Interview with Joseph Confavreux for Mediapart on the occasion of the publication of the French translation of Communal Luxury: The Political Imaginary of the Paris Commune
Convinced that “the world of the Communards is closer to us than the world of our parents,” and that “it is actions that produce dreams and not the reverse,” Kristin Ross explores the imaginary and the practices of the Paris Commune, in order to show its political actuality today. At the juncture of a history of ideas, of imaginaries and of facts, Ross, a Professor of Comparative Literature at New York University, explores the Commune and its “afterlives,” in a book that is at once a textual study, an exploration of the thoughts and practices of Communards and their fellow travelers, and a political proposition for the present moment.
Alain Badiou reflects on some of the debates that defined his relationship with Daniel Bensaïd, his "distant companion". Read the original French interview, conducted by Ballast magazine for their Bensaïd week, here.
Photo by Maya Mihindou for Ballast.
It’s an April morning, and France’s most-discussed Red Guard leads us into his home: tall, and not without a little mischief in his eye, he takes his place on his sofa. We’d read Badiou, certainly—and he was no fan of the anarchists who held our affections—but this wasn’t about his work. Or not directly, anyway. Bensaïd was well-known to Badiou, and he immediately agreed to an interview precisely because of the "friendship" between the two. And anyway, it wasn’t really a matter of posing him questions: rather, we sprung a few expressions on him that we’d pulled from Bensaïd’s texts, asking for his view. The two of them didn’t always see eye-to-eye; and their "very major disagreements" (as Badiou describes it) fed into some of the debates that Marxists hold most dear.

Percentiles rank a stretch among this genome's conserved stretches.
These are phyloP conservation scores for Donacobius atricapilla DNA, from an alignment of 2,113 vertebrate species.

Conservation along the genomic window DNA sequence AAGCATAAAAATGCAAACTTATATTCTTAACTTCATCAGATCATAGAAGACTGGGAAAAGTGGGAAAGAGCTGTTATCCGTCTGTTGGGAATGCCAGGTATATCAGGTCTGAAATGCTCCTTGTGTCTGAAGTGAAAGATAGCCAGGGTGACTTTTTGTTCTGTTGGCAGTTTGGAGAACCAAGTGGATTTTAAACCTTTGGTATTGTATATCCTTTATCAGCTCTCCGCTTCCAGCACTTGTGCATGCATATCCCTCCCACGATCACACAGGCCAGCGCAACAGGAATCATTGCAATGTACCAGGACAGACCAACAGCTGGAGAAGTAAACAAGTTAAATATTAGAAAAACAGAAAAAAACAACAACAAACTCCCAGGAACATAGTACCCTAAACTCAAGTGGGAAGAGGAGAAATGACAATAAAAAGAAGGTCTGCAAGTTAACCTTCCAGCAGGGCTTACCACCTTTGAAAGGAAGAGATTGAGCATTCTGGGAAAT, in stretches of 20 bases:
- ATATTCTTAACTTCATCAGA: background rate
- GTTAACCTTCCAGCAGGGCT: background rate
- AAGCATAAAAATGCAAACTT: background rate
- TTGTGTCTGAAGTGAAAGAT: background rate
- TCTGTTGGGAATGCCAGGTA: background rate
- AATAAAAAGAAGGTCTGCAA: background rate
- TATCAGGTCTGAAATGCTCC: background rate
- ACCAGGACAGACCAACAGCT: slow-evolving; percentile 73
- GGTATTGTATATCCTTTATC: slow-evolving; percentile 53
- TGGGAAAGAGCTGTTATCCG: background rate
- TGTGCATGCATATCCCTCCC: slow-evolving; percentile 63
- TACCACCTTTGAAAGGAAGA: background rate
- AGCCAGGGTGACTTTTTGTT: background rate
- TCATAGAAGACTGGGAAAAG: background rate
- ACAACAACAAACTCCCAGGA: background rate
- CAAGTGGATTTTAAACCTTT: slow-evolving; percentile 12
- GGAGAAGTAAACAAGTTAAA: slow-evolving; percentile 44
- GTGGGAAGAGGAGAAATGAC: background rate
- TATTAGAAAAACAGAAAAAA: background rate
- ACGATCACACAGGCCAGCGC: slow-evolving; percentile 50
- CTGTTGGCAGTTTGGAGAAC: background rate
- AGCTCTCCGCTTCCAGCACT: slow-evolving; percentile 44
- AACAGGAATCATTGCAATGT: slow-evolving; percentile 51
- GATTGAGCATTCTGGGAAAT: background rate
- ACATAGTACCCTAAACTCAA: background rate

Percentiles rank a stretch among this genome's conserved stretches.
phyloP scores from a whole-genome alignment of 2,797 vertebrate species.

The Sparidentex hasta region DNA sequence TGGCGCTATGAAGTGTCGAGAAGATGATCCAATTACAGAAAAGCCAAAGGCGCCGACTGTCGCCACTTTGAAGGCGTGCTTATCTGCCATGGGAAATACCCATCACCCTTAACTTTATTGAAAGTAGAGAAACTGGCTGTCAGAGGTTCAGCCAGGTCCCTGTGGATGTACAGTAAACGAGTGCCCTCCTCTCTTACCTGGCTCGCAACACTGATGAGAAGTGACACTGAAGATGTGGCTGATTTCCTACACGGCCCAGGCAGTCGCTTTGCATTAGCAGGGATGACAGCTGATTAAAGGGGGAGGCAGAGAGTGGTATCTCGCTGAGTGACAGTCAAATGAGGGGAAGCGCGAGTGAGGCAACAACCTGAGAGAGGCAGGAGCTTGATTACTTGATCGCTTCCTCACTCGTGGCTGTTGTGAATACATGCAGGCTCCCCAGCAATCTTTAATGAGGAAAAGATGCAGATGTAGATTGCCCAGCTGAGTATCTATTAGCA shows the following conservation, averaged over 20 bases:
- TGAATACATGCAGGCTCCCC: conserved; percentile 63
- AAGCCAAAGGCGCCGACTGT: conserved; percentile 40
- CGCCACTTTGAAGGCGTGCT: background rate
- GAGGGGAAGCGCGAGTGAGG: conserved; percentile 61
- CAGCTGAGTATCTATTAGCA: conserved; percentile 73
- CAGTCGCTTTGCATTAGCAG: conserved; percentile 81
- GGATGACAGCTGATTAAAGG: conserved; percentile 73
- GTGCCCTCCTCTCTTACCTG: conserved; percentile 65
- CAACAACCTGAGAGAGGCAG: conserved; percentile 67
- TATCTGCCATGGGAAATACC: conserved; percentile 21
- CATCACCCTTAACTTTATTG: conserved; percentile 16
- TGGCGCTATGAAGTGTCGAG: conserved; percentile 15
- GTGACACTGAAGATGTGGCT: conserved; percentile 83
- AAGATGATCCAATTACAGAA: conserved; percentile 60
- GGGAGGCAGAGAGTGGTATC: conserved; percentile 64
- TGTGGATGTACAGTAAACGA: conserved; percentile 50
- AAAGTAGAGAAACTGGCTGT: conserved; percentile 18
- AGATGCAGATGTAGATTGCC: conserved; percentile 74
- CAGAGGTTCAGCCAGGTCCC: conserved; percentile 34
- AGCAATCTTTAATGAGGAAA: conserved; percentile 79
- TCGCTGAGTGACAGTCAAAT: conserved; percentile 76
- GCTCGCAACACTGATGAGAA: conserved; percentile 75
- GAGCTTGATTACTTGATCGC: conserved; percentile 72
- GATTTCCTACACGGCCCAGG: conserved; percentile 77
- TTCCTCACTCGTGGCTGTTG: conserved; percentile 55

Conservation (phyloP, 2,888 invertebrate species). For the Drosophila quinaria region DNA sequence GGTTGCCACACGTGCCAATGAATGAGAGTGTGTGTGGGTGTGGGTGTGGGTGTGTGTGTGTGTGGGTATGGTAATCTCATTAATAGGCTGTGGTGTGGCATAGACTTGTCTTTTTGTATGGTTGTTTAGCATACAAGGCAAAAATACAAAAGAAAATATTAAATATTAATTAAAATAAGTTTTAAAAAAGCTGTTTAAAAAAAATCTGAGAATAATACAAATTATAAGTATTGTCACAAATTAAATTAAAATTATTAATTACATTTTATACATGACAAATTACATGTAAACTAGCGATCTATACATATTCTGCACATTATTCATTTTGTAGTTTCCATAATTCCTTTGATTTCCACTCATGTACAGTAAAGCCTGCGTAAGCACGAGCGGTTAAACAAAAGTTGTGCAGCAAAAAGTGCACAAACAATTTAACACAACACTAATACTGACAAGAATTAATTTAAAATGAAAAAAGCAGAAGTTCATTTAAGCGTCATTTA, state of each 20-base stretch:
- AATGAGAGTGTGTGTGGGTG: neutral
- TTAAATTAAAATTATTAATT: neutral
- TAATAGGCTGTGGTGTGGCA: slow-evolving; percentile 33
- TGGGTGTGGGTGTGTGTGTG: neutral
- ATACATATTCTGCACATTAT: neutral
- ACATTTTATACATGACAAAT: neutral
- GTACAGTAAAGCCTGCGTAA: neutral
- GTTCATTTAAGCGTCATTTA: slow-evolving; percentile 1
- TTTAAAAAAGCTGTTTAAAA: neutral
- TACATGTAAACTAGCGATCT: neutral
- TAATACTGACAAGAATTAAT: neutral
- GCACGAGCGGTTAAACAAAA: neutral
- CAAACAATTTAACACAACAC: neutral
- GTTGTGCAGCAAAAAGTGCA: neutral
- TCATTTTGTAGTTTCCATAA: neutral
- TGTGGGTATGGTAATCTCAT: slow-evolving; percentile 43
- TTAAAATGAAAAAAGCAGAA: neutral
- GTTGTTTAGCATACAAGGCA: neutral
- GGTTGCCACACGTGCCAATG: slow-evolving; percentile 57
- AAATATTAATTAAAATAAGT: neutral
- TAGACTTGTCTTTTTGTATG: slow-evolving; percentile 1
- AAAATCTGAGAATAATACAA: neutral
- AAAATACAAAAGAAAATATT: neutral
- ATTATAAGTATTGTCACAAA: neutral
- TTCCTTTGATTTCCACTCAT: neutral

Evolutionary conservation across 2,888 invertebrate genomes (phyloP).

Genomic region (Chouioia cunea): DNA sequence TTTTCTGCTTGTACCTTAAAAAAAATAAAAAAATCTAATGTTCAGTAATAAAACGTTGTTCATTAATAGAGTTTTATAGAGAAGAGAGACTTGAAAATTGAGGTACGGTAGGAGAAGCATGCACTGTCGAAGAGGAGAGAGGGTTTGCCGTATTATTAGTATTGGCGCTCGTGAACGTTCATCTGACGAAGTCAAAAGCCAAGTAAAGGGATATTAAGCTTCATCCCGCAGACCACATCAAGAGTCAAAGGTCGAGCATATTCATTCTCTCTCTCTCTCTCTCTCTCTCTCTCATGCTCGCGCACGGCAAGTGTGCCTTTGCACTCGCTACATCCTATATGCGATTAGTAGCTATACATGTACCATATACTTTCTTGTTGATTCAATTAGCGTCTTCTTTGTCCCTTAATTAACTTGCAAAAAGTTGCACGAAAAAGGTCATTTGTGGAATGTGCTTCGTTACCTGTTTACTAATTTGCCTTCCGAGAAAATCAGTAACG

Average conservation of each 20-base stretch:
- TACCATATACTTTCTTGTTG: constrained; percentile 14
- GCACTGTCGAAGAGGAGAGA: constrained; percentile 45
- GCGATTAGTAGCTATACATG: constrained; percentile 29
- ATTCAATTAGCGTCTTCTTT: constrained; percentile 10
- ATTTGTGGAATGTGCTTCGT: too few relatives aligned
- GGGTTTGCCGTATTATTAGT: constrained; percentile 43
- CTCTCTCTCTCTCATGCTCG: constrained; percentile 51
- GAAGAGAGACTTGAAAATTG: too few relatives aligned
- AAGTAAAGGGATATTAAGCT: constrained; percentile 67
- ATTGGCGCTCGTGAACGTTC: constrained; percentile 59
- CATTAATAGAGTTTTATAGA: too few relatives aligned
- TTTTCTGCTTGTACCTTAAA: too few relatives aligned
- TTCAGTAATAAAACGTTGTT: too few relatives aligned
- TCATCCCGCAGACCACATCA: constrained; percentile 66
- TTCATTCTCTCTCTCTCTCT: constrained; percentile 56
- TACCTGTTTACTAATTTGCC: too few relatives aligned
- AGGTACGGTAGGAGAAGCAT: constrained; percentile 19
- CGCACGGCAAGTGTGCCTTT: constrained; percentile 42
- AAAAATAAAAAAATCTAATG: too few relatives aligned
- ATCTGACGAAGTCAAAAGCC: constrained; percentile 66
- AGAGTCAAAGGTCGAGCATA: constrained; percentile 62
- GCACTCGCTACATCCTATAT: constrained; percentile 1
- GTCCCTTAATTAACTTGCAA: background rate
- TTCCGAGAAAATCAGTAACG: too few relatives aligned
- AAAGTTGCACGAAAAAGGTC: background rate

This extract is from a seminar given by Alain Badiou on 25 May 2011, according to notes taken by Daniel Fischer. In it, he comments on the construction of events surrounding the initial accusations towards the then head of the IMF.
What interests me in this affair is precisely its theatrical essence. The great writer of this would have been Jean Genet. We have here, as in “The Balcony” and “The Blacks,” allegory. We are in the representation, even in the representation of representation, the representation of the mechanisms of representation (what is a president, what is a police chief?).